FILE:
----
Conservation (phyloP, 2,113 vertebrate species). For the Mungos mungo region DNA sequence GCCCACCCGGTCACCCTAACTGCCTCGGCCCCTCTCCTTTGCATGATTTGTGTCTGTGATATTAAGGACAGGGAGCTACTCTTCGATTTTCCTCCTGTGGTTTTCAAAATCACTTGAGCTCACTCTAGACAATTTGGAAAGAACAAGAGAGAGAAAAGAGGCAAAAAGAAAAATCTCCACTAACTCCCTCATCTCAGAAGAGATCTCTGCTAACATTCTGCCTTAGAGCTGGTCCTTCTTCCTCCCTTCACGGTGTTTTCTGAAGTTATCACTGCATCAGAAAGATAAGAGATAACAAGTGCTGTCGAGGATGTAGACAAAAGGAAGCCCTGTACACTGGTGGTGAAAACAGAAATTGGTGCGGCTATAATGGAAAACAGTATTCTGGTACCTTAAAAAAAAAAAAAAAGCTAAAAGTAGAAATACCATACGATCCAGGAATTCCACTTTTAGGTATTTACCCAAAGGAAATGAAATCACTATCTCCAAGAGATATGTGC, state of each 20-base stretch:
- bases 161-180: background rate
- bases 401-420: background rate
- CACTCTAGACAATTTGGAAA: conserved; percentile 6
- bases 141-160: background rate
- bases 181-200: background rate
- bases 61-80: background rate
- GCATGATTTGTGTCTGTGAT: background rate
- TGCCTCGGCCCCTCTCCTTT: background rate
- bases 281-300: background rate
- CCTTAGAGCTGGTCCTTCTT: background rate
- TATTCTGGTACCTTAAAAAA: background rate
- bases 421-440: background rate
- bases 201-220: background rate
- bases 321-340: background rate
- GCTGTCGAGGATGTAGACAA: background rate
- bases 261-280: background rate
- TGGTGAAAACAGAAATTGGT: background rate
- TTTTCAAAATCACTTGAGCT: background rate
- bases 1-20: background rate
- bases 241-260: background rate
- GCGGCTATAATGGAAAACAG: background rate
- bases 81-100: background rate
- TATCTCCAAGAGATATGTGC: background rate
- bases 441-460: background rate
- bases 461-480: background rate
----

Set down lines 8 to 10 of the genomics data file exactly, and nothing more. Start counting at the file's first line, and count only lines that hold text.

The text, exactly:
- GCATGATTTGTGTCTGTGAT: background rate
- TGCCTCGGCCCCTCTCCTTT: background rate
- bases 281-300: background rate